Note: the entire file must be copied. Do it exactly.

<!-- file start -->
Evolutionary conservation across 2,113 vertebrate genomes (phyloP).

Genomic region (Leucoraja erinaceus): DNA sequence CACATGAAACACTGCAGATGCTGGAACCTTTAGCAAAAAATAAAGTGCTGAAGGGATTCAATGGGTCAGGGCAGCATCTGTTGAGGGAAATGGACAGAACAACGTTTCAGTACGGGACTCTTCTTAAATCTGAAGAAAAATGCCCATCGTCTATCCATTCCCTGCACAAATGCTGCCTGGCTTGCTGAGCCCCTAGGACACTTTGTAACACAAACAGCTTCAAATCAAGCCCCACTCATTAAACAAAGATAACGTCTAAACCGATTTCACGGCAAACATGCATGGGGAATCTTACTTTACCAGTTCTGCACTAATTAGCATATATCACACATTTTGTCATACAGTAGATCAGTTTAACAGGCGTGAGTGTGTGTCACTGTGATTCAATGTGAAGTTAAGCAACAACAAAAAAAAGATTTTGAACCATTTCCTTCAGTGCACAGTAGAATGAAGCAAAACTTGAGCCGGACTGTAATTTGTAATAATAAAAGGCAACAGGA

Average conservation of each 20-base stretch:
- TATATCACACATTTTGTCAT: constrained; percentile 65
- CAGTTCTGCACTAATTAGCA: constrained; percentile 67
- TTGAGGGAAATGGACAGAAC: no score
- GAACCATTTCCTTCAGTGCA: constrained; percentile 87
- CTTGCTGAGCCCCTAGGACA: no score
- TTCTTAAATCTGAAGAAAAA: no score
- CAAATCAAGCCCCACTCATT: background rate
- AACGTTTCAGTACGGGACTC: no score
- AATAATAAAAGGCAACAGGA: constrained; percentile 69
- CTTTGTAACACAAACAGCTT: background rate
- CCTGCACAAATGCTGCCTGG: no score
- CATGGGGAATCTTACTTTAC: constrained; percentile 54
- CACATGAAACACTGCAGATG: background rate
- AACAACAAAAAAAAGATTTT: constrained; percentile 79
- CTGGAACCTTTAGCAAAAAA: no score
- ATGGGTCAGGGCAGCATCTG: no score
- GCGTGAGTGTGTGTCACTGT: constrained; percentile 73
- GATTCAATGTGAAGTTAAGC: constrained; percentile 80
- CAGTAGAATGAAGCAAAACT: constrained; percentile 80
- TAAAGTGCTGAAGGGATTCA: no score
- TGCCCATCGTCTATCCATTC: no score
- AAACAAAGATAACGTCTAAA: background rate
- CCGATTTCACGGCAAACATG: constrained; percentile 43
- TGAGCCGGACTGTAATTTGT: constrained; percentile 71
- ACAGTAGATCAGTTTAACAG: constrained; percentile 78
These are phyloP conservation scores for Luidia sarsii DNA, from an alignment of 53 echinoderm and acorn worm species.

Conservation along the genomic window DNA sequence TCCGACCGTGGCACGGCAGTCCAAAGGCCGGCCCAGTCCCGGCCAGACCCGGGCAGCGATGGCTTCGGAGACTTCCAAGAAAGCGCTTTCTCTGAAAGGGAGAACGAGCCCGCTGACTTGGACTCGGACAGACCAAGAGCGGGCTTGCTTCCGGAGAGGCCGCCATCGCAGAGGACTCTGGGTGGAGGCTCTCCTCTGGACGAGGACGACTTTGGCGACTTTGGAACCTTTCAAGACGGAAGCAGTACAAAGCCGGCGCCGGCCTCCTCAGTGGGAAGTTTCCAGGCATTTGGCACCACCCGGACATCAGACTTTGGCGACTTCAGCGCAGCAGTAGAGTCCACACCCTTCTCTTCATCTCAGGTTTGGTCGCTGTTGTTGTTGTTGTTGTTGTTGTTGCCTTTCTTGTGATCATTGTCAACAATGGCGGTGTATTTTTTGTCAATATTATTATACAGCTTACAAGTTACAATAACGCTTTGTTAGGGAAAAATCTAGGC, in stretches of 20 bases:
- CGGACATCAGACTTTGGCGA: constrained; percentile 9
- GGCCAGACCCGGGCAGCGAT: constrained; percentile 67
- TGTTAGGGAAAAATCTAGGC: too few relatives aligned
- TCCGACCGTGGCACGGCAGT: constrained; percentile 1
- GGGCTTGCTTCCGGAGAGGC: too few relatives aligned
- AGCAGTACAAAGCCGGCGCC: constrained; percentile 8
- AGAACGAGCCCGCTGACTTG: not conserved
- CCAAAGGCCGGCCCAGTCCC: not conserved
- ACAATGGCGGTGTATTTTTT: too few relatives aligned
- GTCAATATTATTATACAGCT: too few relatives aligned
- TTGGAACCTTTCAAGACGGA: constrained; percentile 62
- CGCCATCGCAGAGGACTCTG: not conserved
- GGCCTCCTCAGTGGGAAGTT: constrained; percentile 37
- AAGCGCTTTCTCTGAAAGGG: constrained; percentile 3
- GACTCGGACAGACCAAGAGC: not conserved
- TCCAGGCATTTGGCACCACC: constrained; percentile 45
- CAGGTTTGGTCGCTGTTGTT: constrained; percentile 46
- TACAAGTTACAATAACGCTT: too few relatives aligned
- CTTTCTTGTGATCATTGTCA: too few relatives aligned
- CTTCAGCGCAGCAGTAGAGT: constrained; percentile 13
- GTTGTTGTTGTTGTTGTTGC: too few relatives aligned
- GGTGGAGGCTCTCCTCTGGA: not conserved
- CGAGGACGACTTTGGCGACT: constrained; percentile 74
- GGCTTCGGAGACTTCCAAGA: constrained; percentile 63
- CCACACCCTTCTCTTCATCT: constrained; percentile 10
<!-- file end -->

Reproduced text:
Evolutionary conservation across 2,113 vertebrate genomes (phyloP).

Genomic region (Leucoraja erinaceus): DNA sequence CACATGAAACACTGCAGATGCTGGAACCTTTAGCAAAAAATAAAGTGCTGAAGGGATTCAATGGGTCAGGGCAGCATCTGTTGAGGGAAATGGACAGAACAACGTTTCAGTACGGGACTCTTCTTAAATCTGAAGAAAAATGCCCATCGTCTATCCATTCCCTGCACAAATGCTGCCTGGCTTGCTGAGCCCCTAGGACACTTTGTAACACAAACAGCTTCAAATCAAGCCCCACTCATTAAACAAAGATAACGTCTAAACCGATTTCACGGCAAACATGCATGGGGAATCTTACTTTACCAGTTCTGCACTAATTAGCATATATCACACATTTTGTCATACAGTAGATCAGTTTAACAGGCGTGAGTGTGTGTCACTGTGATTCAATGTGAAGTTAAGCAACAACAAAAAAAAGATTTTGAACCATTTCCTTCAGTGCACAGTAGAATGAAGCAAAACTTGAGCCGGACTGTAATTTGTAATAATAAAAGGCAACAGGA

Average conservation of each 20-base stretch:
- TATATCACACATTTTGTCAT: constrained; percentile 65
- CAGTTCTGCACTAATTAGCA: constrained; percentile 67
- TTGAGGGAAATGGACAGAAC: no score
- GAACCATTTCCTTCAGTGCA: constrained; percentile 87
- CTTGCTGAGCCCCTAGGACA: no score
- TTCTTAAATCTGAAGAAAAA: no score
- CAAATCAAGCCCCACTCATT: background rate
- AACGTTTCAGTACGGGACTC: no score
- AATAATAAAAGGCAACAGGA: constrained; percentile 69
- CTTTGTAACACAAACAGCTT: background rate
- CCTGCACAAATGCTGCCTGG: no score
- CATGGGGAATCTTACTTTAC: constrained; percentile 54
- CACATGAAACACTGCAGATG: background rate
- AACAACAAAAAAAAGATTTT: constrained; percentile 79
- CTGGAACCTTTAGCAAAAAA: no score
- ATGGGTCAGGGCAGCATCTG: no score
- GCGTGAGTGTGTGTCACTGT: constrained; percentile 73
- GATTCAATGTGAAGTTAAGC: constrained; percentile 80
- CAGTAGAATGAAGCAAAACT: constrained; percentile 80
- TAAAGTGCTGAAGGGATTCA: no score
- TGCCCATCGTCTATCCATTC: no score
- AAACAAAGATAACGTCTAAA: background rate
- CCGATTTCACGGCAAACATG: constrained; percentile 43
- TGAGCCGGACTGTAATTTGT: constrained; percentile 71
- ACAGTAGATCAGTTTAACAG: constrained; percentile 78
These are phyloP conservation scores for Luidia sarsii DNA, from an alignment of 53 echinoderm and acorn worm species.

Conservation along the genomic window DNA sequence TCCGACCGTGGCACGGCAGTCCAAAGGCCGGCCCAGTCCCGGCCAGACCCGGGCAGCGATGGCTTCGGAGACTTCCAAGAAAGCGCTTTCTCTGAAAGGGAGAACGAGCCCGCTGACTTGGACTCGGACAGACCAAGAGCGGGCTTGCTTCCGGAGAGGCCGCCATCGCAGAGGACTCTGGGTGGAGGCTCTCCTCTGGACGAGGACGACTTTGGCGACTTTGGAACCTTTCAAGACGGAAGCAGTACAAAGCCGGCGCCGGCCTCCTCAGTGGGAAGTTTCCAGGCATTTGGCACCACCCGGACATCAGACTTTGGCGACTTCAGCGCAGCAGTAGAGTCCACACCCTTCTCTTCATCTCAGGTTTGGTCGCTGTTGTTGTTGTTGTTGTTGTTGTTGCCTTTCTTGTGATCATTGTCAACAATGGCGGTGTATTTTTTGTCAATATTATTATACAGCTTACAAGTTACAATAACGCTTTGTTAGGGAAAAATCTAGGC, in stretches of 20 bases:
- CGGACATCAGACTTTGGCGA: constrained; percentile 9
- GGCCAGACCCGGGCAGCGAT: constrained; percentile 67
- TGTTAGGGAAAAATCTAGGC: too few relatives aligned
- TCCGACCGTGGCACGGCAGT: constrained; percentile 1
- GGGCTTGCTTCCGGAGAGGC: too few relatives aligned
- AGCAGTACAAAGCCGGCGCC: constrained; percentile 8
- AGAACGAGCCCGCTGACTTG: not conserved
- CCAAAGGCCGGCCCAGTCCC: not conserved
- ACAATGGCGGTGTATTTTTT: too few relatives aligned
- GTCAATATTATTATACAGCT: too few relatives aligned
- TTGGAACCTTTCAAGACGGA: constrained; percentile 62
- CGCCATCGCAGAGGACTCTG: not conserved
- GGCCTCCTCAGTGGGAAGTT: constrained; percentile 37
- AAGCGCTTTCTCTGAAAGGG: constrained; percentile 3
- GACTCGGACAGACCAAGAGC: not conserved
- TCCAGGCATTTGGCACCACC: constrained; percentile 45
- CAGGTTTGGTCGCTGTTGTT: constrained; percentile 46
- TACAAGTTACAATAACGCTT: too few relatives aligned
- CTTTCTTGTGATCATTGTCA: too few relatives aligned
- CTTCAGCGCAGCAGTAGAGT: constrained; percentile 13
- GTTGTTGTTGTTGTTGTTGC: too few relatives aligned
- GGTGGAGGCTCTCCTCTGGA: not conserved
- CGAGGACGACTTTGGCGACT: constrained; percentile 74
- GGCTTCGGAGACTTCCAAGA: constrained; percentile 63
- CCACACCCTTCTCTTCATCT: constrained; percentile 10